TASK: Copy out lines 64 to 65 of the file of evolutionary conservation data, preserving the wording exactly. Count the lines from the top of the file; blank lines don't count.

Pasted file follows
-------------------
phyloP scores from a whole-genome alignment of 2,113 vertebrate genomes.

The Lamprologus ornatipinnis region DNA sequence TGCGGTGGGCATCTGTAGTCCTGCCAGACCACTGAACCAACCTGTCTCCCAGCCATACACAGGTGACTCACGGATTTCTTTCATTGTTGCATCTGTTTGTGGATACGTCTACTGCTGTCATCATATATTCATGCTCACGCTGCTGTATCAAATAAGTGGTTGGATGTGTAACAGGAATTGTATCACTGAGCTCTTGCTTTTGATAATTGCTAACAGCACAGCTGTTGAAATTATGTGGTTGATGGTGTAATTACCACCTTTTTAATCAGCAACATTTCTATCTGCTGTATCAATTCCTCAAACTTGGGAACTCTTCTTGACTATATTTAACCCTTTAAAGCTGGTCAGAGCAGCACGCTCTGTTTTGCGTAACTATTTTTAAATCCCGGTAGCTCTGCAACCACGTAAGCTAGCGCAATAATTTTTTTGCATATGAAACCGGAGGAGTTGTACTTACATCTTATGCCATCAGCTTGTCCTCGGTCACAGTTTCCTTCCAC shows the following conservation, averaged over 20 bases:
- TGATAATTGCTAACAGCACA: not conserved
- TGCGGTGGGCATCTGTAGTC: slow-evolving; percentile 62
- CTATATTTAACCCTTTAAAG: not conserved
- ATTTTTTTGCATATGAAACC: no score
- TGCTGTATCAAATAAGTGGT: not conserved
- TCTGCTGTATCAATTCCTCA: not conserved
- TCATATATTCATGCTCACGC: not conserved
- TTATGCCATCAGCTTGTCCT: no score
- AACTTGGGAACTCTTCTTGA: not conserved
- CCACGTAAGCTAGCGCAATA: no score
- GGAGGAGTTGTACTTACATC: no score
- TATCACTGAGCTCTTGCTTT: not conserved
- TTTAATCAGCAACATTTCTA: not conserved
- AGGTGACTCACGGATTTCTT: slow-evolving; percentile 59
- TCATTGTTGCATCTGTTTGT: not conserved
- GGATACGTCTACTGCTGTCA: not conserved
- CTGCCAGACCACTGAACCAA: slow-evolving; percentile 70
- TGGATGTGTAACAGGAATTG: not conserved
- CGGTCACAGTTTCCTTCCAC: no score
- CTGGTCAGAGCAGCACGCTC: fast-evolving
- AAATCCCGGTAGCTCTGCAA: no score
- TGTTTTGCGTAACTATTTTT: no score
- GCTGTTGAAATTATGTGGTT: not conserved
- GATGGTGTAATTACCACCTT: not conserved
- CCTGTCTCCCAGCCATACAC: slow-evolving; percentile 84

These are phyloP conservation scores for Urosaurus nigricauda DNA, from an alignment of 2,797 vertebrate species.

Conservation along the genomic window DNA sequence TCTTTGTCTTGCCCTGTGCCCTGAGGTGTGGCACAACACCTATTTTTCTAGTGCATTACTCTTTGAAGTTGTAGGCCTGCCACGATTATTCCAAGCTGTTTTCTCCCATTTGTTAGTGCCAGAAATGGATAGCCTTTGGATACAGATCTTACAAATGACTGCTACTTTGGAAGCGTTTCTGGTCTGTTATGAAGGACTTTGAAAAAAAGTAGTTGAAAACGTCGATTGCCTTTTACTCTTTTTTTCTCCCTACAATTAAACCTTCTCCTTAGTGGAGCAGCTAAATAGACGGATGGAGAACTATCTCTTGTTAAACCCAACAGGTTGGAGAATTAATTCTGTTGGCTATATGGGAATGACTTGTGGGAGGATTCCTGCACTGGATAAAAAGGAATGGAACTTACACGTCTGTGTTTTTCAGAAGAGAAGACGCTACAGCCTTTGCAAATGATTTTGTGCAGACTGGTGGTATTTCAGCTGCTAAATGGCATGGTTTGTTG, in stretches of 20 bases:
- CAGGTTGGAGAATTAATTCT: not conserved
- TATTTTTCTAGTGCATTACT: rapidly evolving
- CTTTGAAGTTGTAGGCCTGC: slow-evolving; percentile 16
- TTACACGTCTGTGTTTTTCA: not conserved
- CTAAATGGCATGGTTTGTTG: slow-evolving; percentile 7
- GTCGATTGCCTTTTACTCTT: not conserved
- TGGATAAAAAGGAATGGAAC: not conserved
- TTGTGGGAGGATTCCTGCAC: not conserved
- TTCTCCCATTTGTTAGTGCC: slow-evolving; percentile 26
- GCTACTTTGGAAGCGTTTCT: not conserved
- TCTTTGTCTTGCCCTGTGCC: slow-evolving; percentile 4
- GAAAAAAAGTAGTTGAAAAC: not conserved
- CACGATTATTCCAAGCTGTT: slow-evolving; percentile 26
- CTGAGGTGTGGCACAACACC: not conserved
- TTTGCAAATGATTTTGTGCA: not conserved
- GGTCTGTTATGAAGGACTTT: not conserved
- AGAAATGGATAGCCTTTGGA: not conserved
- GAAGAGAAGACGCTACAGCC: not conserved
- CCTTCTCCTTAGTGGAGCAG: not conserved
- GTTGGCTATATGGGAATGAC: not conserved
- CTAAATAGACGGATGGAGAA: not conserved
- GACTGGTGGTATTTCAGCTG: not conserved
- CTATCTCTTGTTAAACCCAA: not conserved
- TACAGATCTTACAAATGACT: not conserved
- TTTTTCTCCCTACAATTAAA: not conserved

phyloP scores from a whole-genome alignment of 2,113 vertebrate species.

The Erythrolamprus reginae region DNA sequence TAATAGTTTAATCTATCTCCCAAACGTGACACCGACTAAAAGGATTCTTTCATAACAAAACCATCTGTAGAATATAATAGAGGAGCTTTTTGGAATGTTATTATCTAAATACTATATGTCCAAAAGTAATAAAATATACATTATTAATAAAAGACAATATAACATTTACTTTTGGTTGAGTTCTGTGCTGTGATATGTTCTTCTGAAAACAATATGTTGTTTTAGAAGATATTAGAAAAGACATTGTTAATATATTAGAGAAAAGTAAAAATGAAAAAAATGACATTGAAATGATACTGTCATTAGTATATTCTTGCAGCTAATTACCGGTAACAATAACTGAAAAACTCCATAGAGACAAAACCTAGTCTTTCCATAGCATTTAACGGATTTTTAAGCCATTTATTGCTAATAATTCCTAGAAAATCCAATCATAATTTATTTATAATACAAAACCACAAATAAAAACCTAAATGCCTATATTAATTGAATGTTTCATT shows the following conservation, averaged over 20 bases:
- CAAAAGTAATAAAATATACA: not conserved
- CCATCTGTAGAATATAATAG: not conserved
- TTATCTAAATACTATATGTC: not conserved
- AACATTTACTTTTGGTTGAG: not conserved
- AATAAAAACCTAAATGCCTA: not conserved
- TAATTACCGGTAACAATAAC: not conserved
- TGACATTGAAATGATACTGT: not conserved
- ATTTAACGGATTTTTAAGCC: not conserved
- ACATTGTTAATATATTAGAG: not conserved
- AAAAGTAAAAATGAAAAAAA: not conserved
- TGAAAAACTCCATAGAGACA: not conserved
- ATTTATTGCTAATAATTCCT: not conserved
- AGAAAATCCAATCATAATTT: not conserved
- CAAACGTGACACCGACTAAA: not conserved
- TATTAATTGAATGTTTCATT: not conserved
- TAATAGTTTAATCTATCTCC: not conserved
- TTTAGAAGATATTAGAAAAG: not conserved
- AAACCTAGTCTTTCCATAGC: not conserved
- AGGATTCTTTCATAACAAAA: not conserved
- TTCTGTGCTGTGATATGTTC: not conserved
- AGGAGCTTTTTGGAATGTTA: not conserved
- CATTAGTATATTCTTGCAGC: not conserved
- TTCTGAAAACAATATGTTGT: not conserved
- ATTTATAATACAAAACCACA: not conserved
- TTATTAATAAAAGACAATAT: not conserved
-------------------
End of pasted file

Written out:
- ATTTAACGGATTTTTAAGCC: not conserved
- ACATTGTTAATATATTAGAG: not conserved